1. The respondent is the wife of the petitioner. She obtained an order in C.M.C. No. 4/82 on the file of the J.M.F.C., Gouribidanur under S. 125 of the Cr.P.C. for monthly maintenance at the rate of Rs. 200/-.
2. Since the husband is said to have committed default in paying the monthly maintenance she has applied to the court under S. 125(3) of the Code for recovery of the amounts due. By the impugned order, the learned Magistrate, overruling the objections of the husband, has directed attachment of the salary payable to the husband by the State Government. It may be noted that he is an employee under the State Government and is working as a Forest Guard in the Department of Forests.
3. Sub-section (3) of S. 125 of the Code provides that 'If the person concerned fails without sufficient cause to comply with the order' the Magistrate may 'issue a warrant for levying the amount due in the manner provided for levying fines .....'
4. The levy of fine is provided for in S. 421 and the other allied provisions of the Code. S. 421 of the Code reads :
'Warrant for levy of fine; (1) When an offender has been sentenced to pay a fine, the Court passing the sentence may take action for the recovery of the fine in either or both of the following ways, that is to say, it may -
(a) issue a warrant for the levy of the amount by attachment and sale of any movable property belonging to the offender;
(b) issue a warrant to the Collector of the District, authorising him to realise the amount as arrears of land revenue from the movable or immovable property, or both, of the defaulter : Provided that, if the sentence directs that in default of payment of the fine, the offender shall be imprisoned, and if such offender has undergone the whole of such imprisonment in default, no Court shall issue such warrant unless, for special reasons to be recorded in writing, it considers it necessary so to do, or unless it has made an order for the payment of expenses or compensation out of the fine under S. 357.'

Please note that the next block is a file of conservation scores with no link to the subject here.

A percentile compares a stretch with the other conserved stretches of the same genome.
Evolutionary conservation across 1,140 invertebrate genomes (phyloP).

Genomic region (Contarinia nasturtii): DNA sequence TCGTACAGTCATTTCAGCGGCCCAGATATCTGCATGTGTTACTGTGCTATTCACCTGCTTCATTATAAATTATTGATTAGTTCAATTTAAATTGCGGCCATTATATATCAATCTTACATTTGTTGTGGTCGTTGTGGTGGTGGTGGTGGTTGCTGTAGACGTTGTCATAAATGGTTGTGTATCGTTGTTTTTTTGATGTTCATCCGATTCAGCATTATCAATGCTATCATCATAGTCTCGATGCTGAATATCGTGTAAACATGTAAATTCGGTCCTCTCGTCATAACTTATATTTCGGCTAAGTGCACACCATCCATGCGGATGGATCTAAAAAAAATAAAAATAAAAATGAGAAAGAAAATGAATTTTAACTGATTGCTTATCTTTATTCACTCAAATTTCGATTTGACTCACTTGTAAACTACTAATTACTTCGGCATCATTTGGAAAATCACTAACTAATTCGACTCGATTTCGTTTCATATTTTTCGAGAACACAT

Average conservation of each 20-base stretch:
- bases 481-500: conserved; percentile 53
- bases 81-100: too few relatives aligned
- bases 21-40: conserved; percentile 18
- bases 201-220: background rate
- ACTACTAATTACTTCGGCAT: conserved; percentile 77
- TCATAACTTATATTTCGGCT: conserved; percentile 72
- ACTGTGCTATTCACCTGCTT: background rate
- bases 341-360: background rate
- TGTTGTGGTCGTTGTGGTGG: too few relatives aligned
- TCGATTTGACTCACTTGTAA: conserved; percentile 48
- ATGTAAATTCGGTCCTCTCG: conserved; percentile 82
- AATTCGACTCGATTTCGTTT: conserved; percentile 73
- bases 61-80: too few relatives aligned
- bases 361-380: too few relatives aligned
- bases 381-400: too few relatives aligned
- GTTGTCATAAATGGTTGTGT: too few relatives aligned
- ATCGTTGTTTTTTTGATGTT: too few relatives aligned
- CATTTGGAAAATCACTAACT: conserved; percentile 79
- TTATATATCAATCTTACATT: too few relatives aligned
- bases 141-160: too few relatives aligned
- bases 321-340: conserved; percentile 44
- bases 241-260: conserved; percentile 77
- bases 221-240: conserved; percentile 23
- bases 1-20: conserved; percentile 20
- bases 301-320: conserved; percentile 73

5. In the instant case, the learned Magistrate taking recourse to clause (a) of sub-section (1) of S. 421 has issued a warrant of attachment for attaching the salary payable to the husband, as stated above.
6. The contention of the learned counsel for the petitioner is that clause (a) referred to above does not permit attachment and withdrawal of the future salary payable to his client and therefore, the order deserves to be quashed.
7. The question that falls for consideration in this case is :
Is a warrant for levy of the amount by attachment and withdrawal from out of the salary of a salaried person when it becomes payable to him so as to adjust that sum towards the outstanding claim of maintenance ordered under S. 125 of the Code impermissible under clause (a) of S. 421